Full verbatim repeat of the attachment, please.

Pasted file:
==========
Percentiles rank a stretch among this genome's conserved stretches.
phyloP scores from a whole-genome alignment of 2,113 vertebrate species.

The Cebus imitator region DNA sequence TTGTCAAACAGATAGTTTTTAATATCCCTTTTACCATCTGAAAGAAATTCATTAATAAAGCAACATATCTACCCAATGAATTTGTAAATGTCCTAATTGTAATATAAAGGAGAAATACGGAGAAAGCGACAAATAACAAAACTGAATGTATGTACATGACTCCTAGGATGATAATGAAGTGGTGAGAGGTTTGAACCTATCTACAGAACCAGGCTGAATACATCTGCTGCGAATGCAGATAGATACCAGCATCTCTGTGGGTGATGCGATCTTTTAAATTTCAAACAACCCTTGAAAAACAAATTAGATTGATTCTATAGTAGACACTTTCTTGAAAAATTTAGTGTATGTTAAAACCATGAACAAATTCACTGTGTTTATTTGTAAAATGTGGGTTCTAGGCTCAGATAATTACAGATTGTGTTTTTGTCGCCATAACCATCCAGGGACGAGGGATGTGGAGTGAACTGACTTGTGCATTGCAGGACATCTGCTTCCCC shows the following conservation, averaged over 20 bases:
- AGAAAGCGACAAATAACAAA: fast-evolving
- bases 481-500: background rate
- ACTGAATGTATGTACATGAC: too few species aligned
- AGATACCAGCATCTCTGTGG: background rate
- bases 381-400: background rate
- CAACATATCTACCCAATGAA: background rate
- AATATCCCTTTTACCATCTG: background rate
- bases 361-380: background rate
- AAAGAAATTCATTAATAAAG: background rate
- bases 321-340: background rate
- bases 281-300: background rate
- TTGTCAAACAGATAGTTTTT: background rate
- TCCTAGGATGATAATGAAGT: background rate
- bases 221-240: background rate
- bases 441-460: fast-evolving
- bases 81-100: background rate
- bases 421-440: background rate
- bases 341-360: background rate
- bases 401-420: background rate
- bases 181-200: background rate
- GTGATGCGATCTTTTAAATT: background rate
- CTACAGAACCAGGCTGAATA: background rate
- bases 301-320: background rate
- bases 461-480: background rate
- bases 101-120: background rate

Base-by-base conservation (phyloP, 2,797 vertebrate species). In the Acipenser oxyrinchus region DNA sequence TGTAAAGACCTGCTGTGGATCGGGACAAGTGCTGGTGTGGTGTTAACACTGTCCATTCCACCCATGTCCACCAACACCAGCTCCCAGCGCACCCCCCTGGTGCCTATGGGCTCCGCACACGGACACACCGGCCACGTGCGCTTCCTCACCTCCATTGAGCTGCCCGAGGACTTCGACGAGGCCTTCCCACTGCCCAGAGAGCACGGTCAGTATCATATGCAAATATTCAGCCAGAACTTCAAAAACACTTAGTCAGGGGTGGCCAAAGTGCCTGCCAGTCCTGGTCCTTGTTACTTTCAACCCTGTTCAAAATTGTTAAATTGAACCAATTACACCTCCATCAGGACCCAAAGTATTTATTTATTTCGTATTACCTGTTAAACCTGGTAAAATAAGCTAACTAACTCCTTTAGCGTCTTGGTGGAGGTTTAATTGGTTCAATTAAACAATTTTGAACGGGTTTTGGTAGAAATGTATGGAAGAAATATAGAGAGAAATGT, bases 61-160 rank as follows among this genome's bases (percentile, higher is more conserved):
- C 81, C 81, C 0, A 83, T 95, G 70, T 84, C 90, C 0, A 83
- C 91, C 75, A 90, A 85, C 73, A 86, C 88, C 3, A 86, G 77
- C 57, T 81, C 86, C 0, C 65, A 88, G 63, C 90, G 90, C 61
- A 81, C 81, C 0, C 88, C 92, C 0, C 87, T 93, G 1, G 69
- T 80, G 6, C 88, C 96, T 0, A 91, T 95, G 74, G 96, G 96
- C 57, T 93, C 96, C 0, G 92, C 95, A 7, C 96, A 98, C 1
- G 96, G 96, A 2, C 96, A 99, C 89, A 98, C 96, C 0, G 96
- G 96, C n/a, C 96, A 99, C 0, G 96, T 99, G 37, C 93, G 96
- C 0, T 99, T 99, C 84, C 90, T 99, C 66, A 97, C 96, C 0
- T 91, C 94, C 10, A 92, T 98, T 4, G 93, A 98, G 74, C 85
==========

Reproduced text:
Percentiles rank a stretch among this genome's conserved stretches.
phyloP scores from a whole-genome alignment of 2,113 vertebrate species.

The Cebus imitator region DNA sequence TTGTCAAACAGATAGTTTTTAATATCCCTTTTACCATCTGAAAGAAATTCATTAATAAAGCAACATATCTACCCAATGAATTTGTAAATGTCCTAATTGTAATATAAAGGAGAAATACGGAGAAAGCGACAAATAACAAAACTGAATGTATGTACATGACTCCTAGGATGATAATGAAGTGGTGAGAGGTTTGAACCTATCTACAGAACCAGGCTGAATACATCTGCTGCGAATGCAGATAGATACCAGCATCTCTGTGGGTGATGCGATCTTTTAAATTTCAAACAACCCTTGAAAAACAAATTAGATTGATTCTATAGTAGACACTTTCTTGAAAAATTTAGTGTATGTTAAAACCATGAACAAATTCACTGTGTTTATTTGTAAAATGTGGGTTCTAGGCTCAGATAATTACAGATTGTGTTTTTGTCGCCATAACCATCCAGGGACGAGGGATGTGGAGTGAACTGACTTGTGCATTGCAGGACATCTGCTTCCCC shows the following conservation, averaged over 20 bases:
- AGAAAGCGACAAATAACAAA: fast-evolving
- bases 481-500: background rate
- ACTGAATGTATGTACATGAC: too few species aligned
- AGATACCAGCATCTCTGTGG: background rate
- bases 381-400: background rate
- CAACATATCTACCCAATGAA: background rate
- AATATCCCTTTTACCATCTG: background rate
- bases 361-380: background rate
- AAAGAAATTCATTAATAAAG: background rate
- bases 321-340: background rate
- bases 281-300: background rate
- TTGTCAAACAGATAGTTTTT: background rate
- TCCTAGGATGATAATGAAGT: background rate
- bases 221-240: background rate
- bases 441-460: fast-evolving
- bases 81-100: background rate
- bases 421-440: background rate
- bases 341-360: background rate
- bases 401-420: background rate
- bases 181-200: background rate
- GTGATGCGATCTTTTAAATT: background rate
- CTACAGAACCAGGCTGAATA: background rate
- bases 301-320: background rate
- bases 461-480: background rate
- bases 101-120: background rate

Base-by-base conservation (phyloP, 2,797 vertebrate species). In the Acipenser oxyrinchus region DNA sequence TGTAAAGACCTGCTGTGGATCGGGACAAGTGCTGGTGTGGTGTTAACACTGTCCATTCCACCCATGTCCACCAACACCAGCTCCCAGCGCACCCCCCTGGTGCCTATGGGCTCCGCACACGGACACACCGGCCACGTGCGCTTCCTCACCTCCATTGAGCTGCCCGAGGACTTCGACGAGGCCTTCCCACTGCCCAGAGAGCACGGTCAGTATCATATGCAAATATTCAGCCAGAACTTCAAAAACACTTAGTCAGGGGTGGCCAAAGTGCCTGCCAGTCCTGGTCCTTGTTACTTTCAACCCTGTTCAAAATTGTTAAATTGAACCAATTACACCTCCATCAGGACCCAAAGTATTTATTTATTTCGTATTACCTGTTAAACCTGGTAAAATAAGCTAACTAACTCCTTTAGCGTCTTGGTGGAGGTTTAATTGGTTCAATTAAACAATTTTGAACGGGTTTTGGTAGAAATGTATGGAAGAAATATAGAGAGAAATGT, bases 61-160 rank as follows among this genome's bases (percentile, higher is more conserved):
- C 81, C 81, C 0, A 83, T 95, G 70, T 84, C 90, C 0, A 83
- C 91, C 75, A 90, A 85, C 73, A 86, C 88, C 3, A 86, G 77
- C 57, T 81, C 86, C 0, C 65, A 88, G 63, C 90, G 90, C 61
- A 81, C 81, C 0, C 88, C 92, C 0, C 87, T 93, G 1, G 69
- T 80, G 6, C 88, C 96, T 0, A 91, T 95, G 74, G 96, G 96
- C 57, T 93, C 96, C 0, G 92, C 95, A 7, C 96, A 98, C 1
- G 96, G 96, A 2, C 96, A 99, C 89, A 98, C 96, C 0, G 96
- G 96, C n/a, C 96, A 99, C 0, G 96, T 99, G 37, C 93, G 96
- C 0, T 99, T 99, C 84, C 90, T 99, C 66, A 97, C 96, C 0
- T 91, C 94, C 10, A 92, T 98, T 4, G 93, A 98, G 74, C 85